Iran’s Foreign Minister Mohammad Javad Zarif has arrived in Venezuela for high-level talks as he begins a three-nation Latin America tour that will also take him to Cuba and Bolivia.
Zarif was welcomed by his Venezuelan counterpart, Jorge Arreaza, upon his arrival in Caracas on Wednesday.
Arreaza tweeted that the pair had “an intense program” to get through, and that “every high-level visit deepens our strategic alliance, our brotherhood.”
“Venezuela and Iran have shown solidarity and courage in the face of aggressions,” he noted, in an apparent reference to draconian US sanctions against both nations.
The two sides will exchange views on ways to “deepen strategic relations of bilateral cooperation,” Arreaza further said, according to the Venezuelan news agency AVN.
Earlier this week, Iranian Foreign Ministry Spokesman Saeed Khatibzadeh said Zarif would travel to Venezuela and Cuba as well as Bolivia, where he would attend the inauguration of president-elect Luis Arce.
He said Cuba and Venezuela were among the political partners of the Islamic Republic in Latin America.
The two countries, he added, have been the target of US pressure and interference for countering Washington’s destructive policies.
Venezuela is one of the main destinations for the export of Iran’s technical and engineering services, Khatibzadeh said, hailing bilateral cooperation in energy sector and commercial ties, citing the opening of the first Iranian chain store in Caracas by the private sector.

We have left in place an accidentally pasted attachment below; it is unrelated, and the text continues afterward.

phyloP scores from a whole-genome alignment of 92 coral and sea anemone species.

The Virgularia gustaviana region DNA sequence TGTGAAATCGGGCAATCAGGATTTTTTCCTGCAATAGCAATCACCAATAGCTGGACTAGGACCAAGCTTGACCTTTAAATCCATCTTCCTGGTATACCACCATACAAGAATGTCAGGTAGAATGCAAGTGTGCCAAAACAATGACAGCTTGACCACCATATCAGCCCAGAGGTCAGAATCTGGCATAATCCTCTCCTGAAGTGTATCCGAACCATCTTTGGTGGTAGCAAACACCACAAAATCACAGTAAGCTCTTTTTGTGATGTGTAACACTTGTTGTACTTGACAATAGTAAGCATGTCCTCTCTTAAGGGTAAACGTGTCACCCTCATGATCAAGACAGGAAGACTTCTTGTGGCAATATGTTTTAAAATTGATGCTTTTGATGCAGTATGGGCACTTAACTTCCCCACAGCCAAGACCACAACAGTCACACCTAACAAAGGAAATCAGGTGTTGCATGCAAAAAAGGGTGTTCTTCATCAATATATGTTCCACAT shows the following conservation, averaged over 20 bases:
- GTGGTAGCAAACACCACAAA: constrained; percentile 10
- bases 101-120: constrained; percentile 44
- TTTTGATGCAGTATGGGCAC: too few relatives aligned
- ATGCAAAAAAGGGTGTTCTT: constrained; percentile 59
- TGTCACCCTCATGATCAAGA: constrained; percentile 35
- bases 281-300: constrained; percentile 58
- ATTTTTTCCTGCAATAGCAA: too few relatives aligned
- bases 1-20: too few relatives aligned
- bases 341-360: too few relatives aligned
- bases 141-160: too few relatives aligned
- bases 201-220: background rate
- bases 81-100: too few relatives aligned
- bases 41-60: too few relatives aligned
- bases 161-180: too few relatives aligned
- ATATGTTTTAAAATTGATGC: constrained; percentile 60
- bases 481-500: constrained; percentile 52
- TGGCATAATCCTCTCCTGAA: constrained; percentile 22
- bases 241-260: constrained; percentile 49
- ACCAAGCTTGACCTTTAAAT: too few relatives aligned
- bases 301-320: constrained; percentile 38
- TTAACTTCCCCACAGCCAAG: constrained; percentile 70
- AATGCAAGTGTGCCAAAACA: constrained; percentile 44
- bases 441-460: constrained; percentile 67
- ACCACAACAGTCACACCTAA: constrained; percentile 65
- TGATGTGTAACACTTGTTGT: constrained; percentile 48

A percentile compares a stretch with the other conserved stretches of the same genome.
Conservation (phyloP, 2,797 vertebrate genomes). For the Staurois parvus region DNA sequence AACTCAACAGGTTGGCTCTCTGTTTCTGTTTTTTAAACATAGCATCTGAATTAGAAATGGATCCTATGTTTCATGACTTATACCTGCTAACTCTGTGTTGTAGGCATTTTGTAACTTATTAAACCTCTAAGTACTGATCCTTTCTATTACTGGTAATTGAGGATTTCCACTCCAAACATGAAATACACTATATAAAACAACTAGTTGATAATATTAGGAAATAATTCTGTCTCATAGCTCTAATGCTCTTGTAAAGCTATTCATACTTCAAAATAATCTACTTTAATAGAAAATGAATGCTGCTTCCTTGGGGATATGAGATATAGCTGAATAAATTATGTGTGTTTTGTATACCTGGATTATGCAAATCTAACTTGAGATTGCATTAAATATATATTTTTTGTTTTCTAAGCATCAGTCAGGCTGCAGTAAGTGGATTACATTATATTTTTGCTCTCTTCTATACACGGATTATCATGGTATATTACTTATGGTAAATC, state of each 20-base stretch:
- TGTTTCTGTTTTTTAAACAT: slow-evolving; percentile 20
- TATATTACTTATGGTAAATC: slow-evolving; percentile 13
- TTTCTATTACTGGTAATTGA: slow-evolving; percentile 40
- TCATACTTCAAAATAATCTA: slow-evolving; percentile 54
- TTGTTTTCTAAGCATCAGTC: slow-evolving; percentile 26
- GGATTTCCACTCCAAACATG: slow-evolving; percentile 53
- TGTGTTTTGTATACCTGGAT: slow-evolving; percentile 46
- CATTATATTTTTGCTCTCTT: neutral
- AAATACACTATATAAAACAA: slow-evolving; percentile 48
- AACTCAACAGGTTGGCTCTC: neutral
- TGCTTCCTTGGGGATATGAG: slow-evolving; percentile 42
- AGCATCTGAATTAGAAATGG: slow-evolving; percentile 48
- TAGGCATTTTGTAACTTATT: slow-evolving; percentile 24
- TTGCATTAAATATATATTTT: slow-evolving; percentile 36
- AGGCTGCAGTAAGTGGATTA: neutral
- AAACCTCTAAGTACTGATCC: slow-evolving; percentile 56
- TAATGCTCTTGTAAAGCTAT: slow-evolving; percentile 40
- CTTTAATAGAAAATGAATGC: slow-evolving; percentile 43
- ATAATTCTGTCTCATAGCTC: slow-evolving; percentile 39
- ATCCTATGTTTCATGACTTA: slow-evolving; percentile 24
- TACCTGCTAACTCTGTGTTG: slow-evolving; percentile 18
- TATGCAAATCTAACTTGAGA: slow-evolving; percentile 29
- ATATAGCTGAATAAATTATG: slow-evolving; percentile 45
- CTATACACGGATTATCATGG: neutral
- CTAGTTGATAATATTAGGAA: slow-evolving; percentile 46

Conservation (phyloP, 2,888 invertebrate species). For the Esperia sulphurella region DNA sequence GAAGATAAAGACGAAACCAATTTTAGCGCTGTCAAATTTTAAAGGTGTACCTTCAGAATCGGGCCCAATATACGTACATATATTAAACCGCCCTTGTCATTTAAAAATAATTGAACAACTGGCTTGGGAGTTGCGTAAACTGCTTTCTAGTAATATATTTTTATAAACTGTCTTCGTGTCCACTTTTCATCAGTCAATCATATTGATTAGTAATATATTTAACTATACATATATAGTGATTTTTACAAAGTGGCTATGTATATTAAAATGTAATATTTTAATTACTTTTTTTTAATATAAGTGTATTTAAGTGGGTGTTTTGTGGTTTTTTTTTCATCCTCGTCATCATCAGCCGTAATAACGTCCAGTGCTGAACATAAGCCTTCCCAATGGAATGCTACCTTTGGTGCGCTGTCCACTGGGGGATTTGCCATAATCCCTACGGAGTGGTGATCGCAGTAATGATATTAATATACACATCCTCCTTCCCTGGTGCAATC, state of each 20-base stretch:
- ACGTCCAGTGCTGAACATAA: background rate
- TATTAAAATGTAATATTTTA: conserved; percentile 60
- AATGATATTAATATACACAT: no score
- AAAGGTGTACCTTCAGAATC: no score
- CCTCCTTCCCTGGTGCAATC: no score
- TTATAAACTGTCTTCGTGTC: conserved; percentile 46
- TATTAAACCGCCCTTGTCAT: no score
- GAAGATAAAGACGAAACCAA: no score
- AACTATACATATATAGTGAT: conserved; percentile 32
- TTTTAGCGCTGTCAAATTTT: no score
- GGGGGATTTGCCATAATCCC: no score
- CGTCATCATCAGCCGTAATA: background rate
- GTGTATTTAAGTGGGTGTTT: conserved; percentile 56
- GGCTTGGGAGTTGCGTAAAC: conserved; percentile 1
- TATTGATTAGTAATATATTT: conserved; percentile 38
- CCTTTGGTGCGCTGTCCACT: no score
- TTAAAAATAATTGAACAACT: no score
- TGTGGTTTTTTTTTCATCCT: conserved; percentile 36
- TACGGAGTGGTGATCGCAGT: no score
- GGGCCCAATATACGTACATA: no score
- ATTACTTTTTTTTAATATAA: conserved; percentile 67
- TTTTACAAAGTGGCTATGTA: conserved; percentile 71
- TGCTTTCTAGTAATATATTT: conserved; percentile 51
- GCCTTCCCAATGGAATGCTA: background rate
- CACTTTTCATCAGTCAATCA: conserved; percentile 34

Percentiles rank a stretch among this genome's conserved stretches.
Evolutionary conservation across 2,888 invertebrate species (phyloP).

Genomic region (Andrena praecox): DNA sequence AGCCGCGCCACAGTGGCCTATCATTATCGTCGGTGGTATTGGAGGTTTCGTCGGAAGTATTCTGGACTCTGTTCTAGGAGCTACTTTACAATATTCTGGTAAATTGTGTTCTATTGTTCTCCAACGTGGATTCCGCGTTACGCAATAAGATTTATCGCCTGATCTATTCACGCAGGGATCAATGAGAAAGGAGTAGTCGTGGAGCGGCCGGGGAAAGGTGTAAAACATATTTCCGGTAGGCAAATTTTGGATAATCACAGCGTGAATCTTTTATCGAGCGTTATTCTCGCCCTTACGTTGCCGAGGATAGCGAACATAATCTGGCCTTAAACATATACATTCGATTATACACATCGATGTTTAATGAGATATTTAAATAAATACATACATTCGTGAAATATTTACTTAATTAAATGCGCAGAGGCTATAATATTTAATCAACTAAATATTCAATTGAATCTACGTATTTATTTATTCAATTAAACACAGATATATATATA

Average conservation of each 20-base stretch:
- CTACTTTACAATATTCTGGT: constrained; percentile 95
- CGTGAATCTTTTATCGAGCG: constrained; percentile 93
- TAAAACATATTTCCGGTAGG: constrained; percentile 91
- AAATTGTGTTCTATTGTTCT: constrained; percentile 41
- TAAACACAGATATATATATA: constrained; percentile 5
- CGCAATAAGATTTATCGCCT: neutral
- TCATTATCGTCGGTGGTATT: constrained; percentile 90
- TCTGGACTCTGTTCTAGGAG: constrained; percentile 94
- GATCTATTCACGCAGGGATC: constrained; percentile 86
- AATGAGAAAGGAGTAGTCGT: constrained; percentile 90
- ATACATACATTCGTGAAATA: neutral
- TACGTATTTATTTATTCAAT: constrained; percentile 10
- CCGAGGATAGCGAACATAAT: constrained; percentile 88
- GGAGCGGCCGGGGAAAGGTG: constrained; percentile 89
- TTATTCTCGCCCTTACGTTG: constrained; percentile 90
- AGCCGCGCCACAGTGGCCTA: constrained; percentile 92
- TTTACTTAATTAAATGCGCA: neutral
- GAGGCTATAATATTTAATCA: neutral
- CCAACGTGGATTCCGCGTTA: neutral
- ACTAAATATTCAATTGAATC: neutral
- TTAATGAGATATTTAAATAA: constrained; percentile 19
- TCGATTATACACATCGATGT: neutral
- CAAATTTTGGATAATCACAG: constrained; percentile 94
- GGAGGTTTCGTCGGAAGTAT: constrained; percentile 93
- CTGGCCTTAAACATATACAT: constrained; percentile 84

In May, Iran sent five tankers loaded with 1.53 million barrels of gasoline and alkylate to Venezuela to help jump start the oil refineries in the South American state amid a fuel crisis.
The following month, Iran sent a cargo ship carrying foodstuff for the store.
In September, an Iranian ship discharged 2.1 million barrels of Iranian condensate to be used as diluent for Venezuela’s extra heavy oil production.
The shipments drew the ire of US President Donald Trump’s administration, which has unleashed a so-called maximum pressure campaign against Iran in May 2018 after leaving a 2015 nuclear agreement.
Following its withdrawal, Washington targeted the Iranian nation with the “toughest ever” economic sanctions.
Under Trump, the US also ramped up an embargo on Venezuela’s President Nicolas Maduro, his inner circle and the state oil company Petroleos de Venezuela (PDVSA).